Even before the Ravens showed any signs of an aerial attack, QB Joe Flacco certainly gave the Â impression of one in recent games against the Chiefs. In 2009, Flacco completed 26 passes for 307 yards and tossed three touchdowns passes. When the two teams met in the 2010 playoffs, Flacco continued to torment the Chiefs with 265 passing yards and two more touchdown passes. This should be an interesting game for sure, taking into account the new approach to the passing game by the Ravens going against a desperate Kansas City Chiefs team at home.
Two players who will be looking for a change of fortune this week will be fill-in Tennessee Titans QB Matt Hasselbeck and Steelers QB Ben Roethlisberger In 2008 Big Ben had a dismal outing against their cross â€“state rival, with only 131 passing yards, no touchdowns and one interception. I had to go back some way to find the last time Hasselbeck played against the Vikings, and that was in 2006 as a member of the Seattle Seahawks. In that game, a spry Hasselbeck threw for only 127 yards and a single touchdown. Interestingly enough, more than 80% of his production went to his teammate, WR Darrell Jackson who had seven receptions for 136 yards and a touchdown. Darrell Jackson!!!
The passing game could be an issue this weekend as the Carolina Panthers face the Seattle Seahawks, but two of the premier running backs boast noteworthy performances the last time they got together. Seattle RB Marshawn Lynch had quite an impact in 2010 with Â 21 carries for 83 yards and THREE touchdowns. Panthers RB Jonathan Stewart had a solid game himself that day with 21 carries for 92 yards and a touchdown.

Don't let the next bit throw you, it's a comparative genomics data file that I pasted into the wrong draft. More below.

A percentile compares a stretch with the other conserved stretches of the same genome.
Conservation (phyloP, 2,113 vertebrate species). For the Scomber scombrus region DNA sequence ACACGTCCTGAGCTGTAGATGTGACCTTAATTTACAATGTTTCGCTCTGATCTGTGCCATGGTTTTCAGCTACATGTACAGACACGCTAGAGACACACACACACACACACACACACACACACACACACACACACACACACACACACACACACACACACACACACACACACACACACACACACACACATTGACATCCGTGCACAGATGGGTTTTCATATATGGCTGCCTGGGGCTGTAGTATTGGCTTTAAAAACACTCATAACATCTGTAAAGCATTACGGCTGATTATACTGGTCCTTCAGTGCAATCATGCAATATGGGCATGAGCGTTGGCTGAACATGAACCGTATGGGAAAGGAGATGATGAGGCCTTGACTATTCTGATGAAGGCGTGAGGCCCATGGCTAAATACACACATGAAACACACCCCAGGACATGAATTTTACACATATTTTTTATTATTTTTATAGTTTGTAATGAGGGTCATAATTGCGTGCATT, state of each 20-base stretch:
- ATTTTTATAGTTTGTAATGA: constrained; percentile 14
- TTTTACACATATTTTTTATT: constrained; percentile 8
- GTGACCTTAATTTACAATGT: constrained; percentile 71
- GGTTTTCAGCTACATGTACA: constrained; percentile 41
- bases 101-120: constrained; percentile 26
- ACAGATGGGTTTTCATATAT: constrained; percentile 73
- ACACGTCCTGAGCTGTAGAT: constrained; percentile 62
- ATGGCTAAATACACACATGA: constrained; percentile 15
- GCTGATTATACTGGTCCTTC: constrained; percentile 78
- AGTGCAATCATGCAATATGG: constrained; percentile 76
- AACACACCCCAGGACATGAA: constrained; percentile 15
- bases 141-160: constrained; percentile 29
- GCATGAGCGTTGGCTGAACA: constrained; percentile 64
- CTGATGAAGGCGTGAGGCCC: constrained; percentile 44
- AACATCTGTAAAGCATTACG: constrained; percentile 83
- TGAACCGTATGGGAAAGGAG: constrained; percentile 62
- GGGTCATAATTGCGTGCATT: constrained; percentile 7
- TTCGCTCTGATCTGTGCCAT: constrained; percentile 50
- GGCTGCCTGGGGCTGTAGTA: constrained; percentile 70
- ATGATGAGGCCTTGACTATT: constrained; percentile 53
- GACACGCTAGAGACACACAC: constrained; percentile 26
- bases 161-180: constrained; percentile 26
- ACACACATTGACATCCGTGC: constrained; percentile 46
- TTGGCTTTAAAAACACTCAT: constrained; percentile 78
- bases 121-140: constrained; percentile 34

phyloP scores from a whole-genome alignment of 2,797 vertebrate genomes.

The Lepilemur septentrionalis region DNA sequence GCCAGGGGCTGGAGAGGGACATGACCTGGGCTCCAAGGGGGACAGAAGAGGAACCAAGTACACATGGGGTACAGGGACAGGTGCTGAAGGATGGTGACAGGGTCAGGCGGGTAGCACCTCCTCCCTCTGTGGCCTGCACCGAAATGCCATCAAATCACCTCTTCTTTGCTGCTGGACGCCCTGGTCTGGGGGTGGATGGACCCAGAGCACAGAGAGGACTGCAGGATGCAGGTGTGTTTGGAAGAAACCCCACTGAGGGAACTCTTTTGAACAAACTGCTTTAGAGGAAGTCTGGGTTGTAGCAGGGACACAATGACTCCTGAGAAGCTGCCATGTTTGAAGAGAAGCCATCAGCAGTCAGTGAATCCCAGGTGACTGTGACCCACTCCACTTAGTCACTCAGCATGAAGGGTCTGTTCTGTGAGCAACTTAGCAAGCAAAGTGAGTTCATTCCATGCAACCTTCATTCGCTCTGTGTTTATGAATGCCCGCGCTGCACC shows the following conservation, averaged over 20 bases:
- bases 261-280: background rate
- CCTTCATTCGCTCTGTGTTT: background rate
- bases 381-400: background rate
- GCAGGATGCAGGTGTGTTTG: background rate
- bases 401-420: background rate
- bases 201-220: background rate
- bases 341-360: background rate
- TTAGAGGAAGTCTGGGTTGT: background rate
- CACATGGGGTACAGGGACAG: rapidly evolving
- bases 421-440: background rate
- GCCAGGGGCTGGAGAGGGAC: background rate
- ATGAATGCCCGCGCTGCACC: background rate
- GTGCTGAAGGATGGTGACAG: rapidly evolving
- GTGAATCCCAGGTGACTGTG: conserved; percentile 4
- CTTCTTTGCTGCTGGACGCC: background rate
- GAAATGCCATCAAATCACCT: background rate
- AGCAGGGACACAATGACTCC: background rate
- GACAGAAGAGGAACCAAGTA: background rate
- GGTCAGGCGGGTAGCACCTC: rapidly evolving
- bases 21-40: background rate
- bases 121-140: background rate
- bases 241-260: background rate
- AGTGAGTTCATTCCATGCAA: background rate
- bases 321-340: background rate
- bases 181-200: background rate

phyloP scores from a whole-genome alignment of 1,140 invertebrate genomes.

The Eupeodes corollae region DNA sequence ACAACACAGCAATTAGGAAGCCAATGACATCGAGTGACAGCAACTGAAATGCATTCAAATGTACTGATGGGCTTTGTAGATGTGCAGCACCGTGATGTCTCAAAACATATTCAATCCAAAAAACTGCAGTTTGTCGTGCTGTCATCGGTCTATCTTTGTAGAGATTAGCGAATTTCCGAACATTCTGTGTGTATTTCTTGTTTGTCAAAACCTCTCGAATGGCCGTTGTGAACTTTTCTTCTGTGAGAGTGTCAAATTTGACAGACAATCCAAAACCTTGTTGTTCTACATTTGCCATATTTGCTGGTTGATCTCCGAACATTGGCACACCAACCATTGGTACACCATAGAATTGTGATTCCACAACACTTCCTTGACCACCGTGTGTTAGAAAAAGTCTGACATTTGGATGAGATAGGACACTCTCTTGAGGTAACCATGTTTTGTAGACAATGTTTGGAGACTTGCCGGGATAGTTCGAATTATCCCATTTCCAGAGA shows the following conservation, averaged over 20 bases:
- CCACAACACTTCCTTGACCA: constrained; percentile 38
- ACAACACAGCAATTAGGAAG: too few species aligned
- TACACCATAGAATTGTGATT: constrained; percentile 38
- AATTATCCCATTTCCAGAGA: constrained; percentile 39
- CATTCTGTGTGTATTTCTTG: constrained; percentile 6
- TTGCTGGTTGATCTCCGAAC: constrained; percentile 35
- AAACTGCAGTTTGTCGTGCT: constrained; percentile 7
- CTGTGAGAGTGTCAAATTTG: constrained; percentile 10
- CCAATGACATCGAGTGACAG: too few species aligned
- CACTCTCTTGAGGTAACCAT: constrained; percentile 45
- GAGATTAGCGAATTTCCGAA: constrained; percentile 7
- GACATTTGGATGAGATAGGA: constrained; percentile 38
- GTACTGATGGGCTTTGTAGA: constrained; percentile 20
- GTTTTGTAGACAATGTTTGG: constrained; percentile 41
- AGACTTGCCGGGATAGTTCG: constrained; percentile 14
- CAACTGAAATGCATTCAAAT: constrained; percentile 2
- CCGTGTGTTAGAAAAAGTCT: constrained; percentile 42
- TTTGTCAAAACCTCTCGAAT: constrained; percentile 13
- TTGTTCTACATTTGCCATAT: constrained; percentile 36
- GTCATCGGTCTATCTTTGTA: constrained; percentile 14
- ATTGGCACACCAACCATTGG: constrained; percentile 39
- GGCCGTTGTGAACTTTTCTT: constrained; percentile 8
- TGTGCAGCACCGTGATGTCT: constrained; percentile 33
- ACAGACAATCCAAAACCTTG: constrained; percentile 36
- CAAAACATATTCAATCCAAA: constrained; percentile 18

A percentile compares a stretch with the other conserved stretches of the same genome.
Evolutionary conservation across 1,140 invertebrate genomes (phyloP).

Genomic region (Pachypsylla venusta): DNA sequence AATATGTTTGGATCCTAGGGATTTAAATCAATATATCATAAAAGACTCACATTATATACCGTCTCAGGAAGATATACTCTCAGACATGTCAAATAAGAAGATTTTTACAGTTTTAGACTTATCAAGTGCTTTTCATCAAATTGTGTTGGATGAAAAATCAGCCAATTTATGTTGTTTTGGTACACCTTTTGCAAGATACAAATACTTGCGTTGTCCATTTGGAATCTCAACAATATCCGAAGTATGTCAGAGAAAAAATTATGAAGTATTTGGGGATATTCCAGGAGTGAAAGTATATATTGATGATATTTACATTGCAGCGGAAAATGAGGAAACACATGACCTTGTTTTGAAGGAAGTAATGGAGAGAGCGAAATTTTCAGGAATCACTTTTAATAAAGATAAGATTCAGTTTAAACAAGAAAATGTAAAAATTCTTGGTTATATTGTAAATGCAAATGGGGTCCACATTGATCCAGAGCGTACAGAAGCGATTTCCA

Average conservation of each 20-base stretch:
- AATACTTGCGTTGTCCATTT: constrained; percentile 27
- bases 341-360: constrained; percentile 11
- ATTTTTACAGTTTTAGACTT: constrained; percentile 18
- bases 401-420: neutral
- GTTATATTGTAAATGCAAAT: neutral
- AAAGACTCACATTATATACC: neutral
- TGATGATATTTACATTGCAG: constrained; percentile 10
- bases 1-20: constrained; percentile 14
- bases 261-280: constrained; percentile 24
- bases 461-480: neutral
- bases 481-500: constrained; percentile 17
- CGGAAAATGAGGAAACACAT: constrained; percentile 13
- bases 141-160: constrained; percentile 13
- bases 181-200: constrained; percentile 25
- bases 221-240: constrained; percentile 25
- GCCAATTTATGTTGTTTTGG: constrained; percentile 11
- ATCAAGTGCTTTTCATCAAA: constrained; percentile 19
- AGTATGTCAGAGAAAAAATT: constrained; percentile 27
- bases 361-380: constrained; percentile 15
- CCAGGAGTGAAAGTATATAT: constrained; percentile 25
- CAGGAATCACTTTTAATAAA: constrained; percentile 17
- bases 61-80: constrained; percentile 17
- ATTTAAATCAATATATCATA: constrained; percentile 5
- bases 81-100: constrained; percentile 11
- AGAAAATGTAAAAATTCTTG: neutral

Two other backs who history is shining on would be Minnesota Vikings RB Adrian Peterson who gained a combined 102 yards and scored two touchdowns the last time he faced the Titans, and Jacksonville Jaguars RB Maurice Jones-Drew, who mirrored Petersonâ€™s 102 combined yards and scored a touchdown against the Chicago Bears back in 2008.
Allow me to continue marching in the Houston Texans WR Andre Johnson negativity parade. The last time Johnson faced the Jets was in 2010, and he managed to grab four passes for 32 yards and no touchdowns. Yippee. Granted Jets CB Darrelle Revis is out, but as I mentioned in the Week 5 Bust piece, CB Antonio CromartieÂ should be more than up to the task. Keeping with whole “Futility” theme, Â the last time Carolina Panthers WR Steve Smith faced the Seattle Seahawks, it was a less than stellar effort. The two teams got together in 2010 and Smith managed only three receptions for 54 yards and no touchdowns. Â I have a strange suspicion that history repeats itself this weekend.
Letâ€™s close out the receivers on a pleasant note. On Sunday night the New Orleans Saints and the San Diego Chargers do battle. The last time these two teams battled on the gridiron was back in 2008. On the disappointing side of things we have Saints WR Marques Colston. In a game where both quarterbacks combined for over 680 passing yards and five touchdowns, someone forgot to invite Coleston to teh party. Despite the aerial firepower, he managed only two receptions for 56 yards and no touchdowns. However, teammate WR Lance Moore made muchÂ Moore of an impact catching six passes for 90 yards and hauling in a touchdown.
To close things out, Iâ€™ll go out on a limb and say TE Antonio Gates will be looking for a repeat performance of the game he put up against the Saints in 2008. He had himself quite a game with six receptions for 96 yards and a touchdown. The Baltimore Ravens are emphatic about TE Ed Dickson still being involved in the passing game, despite the emergence of fellow TE Dennis Pitta. If that is the case, Dickson will have to be more of a force than he was the last time the Ravens played the Chiefs. In 2010, Dickson managed a robust two yards on one reception. Well that is pleasing Â Â Â â€“ Â Â Â Â Â Â Â Â Â Â Â to NO ONE.
Well, back to my USA Today…